Engineering Design Projects (ES 100), the capstone course at the Harvard John A. Paulson School of Engineering and Applied Sciences (SEAS), challenges seniors to engineer a creative solution to a real-world problem.
Using Electroluminescence Imaging to Predict Solar Cell Power Losses
Maggie Vallejo, S.B. ‘23, Environmental Science and Engineering
Advisor: Craig Mascarenhas
Please give a brief summary of your project.
My client is working on a fully autonomous solar-powered aircraft to analyze the stratosphere to combat climate change. My project aims to provide an inexpensive and rapid quality control method to sort solar cells based on power performance. I used electroluminescence (EL) imaging to detect microcracks in solar cells and wrote a computer algorithm to predict power losses based on the length and orientation of each microcrack.
How did you come up with this idea for your final project?
During the summer, I was investigating how solar cell performance was impacted by the angle of incidence and different states of mechanical failure. I met weekly with Bryan Yoon, Assistant Director of Undergraduate Studies in Environmental Science and Engineering, and Craig Mascarenhas, Fellow in Environmental Science and Engineering, to generate a problem statement based on this past research experience.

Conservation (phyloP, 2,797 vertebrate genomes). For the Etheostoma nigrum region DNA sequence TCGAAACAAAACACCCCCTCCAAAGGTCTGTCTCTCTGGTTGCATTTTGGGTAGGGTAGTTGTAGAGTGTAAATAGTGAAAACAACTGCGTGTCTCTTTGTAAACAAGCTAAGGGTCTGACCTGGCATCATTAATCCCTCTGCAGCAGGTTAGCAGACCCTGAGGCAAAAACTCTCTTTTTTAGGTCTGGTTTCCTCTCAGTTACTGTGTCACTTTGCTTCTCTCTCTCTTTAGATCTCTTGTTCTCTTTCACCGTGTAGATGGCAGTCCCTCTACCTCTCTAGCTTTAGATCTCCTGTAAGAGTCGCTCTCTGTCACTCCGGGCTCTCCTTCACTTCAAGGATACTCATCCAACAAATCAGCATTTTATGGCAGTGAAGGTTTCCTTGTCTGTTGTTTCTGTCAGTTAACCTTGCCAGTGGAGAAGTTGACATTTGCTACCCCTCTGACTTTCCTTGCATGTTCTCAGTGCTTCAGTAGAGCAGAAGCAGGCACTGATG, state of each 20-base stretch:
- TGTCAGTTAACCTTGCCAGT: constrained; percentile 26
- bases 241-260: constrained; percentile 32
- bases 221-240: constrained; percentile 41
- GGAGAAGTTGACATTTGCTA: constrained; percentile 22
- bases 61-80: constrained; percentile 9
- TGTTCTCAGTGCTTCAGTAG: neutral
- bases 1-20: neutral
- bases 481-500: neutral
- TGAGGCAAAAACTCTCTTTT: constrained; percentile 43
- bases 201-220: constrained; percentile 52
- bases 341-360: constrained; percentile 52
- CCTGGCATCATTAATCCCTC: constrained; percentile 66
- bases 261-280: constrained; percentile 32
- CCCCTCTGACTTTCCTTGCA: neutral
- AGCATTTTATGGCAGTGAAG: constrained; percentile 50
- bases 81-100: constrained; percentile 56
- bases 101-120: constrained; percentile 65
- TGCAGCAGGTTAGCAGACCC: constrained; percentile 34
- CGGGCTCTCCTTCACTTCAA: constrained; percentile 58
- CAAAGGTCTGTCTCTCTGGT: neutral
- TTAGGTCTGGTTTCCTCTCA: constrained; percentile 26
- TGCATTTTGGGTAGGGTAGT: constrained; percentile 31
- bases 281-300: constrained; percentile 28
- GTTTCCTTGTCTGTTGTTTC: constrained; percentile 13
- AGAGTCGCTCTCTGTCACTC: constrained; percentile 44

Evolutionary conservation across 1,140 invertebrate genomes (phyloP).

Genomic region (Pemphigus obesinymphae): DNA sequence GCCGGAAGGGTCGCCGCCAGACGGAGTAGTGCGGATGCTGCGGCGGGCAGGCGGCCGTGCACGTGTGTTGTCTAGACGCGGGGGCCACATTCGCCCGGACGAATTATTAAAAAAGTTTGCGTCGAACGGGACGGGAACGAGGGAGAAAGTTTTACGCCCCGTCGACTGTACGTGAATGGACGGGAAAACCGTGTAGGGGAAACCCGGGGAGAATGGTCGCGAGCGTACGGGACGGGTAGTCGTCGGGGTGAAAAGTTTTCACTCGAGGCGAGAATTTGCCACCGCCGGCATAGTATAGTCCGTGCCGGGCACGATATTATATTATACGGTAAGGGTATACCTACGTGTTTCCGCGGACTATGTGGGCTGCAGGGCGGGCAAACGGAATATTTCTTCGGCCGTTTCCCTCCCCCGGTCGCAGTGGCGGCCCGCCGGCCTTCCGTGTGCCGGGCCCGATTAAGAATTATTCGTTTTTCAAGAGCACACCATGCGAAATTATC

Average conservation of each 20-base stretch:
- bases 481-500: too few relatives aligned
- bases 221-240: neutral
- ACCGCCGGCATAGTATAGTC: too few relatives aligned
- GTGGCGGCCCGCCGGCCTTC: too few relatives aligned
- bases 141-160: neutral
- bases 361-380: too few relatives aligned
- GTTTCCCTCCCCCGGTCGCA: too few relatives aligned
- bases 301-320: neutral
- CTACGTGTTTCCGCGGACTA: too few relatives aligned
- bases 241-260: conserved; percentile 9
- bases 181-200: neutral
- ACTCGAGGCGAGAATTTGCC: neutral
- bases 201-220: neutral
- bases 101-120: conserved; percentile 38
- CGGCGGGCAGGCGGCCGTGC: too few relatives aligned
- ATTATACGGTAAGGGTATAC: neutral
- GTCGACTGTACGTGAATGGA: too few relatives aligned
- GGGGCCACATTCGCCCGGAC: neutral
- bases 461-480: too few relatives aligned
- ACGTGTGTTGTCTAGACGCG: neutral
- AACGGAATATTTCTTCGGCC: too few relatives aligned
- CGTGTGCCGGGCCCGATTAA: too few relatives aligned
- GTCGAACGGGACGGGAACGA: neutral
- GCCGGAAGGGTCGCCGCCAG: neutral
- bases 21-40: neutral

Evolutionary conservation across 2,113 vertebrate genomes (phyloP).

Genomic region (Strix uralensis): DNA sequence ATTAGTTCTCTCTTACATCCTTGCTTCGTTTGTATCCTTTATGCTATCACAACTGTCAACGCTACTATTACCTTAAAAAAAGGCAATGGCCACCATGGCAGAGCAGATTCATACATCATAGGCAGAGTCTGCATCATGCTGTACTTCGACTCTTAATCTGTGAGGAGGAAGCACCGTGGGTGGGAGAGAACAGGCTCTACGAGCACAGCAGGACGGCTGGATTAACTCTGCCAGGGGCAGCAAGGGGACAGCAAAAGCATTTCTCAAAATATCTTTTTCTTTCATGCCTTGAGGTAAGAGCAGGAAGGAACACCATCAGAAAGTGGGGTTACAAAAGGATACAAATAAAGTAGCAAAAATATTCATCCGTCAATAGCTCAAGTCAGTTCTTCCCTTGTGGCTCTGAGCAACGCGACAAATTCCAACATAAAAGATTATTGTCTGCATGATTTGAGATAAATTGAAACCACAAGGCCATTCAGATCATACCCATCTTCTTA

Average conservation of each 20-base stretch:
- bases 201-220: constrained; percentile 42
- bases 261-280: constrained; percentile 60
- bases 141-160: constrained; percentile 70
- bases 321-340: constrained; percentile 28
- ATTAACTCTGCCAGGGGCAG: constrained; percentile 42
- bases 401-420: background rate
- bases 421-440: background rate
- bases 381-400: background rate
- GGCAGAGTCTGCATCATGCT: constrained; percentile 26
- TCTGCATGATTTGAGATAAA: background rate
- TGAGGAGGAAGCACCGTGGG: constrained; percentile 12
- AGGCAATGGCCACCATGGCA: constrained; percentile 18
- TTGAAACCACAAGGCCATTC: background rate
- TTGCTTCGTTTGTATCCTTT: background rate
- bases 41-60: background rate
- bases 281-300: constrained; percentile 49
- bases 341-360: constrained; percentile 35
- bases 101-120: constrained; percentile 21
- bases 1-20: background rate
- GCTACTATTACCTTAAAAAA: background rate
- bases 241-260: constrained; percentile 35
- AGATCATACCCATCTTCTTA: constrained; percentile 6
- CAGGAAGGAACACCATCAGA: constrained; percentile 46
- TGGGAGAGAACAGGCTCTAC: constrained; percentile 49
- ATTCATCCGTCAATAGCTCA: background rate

Is there a real-world challenge that this project addresses?
There have been a few recent strides to make power predictions based on a primarily qualitative technique like EL. This project tailors current research to specific solar cells used for the stratospheric aircraft.
What was the timeline of your project?
I spent most of the time defining the problem because I had no idea what I wanted to do. Designing the MATLAB algorithm also took a lot of iterations to find the order of preprocessing steps to detect microcracks. I also needed to collect a lot of data to train the algorithm to make power predictions based on EL images.
What part of the project proved the most challenging?
The MATLAB algorithm was the most challenging because I had limited coding experience and it was difficult to identify microcracks in EL images. It took a lot of time to find the right steps and thresholds that would allow me to extract microcracks in the EL images.
What part of the project did you enjoy the most?
I loved taking EL images! It was always exciting seeing internal defects that cannot be seen with the naked eye.
What did you learn, or skills did you gain, through this project?
Apart from learning about electroluminescence imaging and image processing, I learned to contact different people for help. I was surprised that the scientific community was so receptive to replying to my cold emails and sharing their expertise with me.
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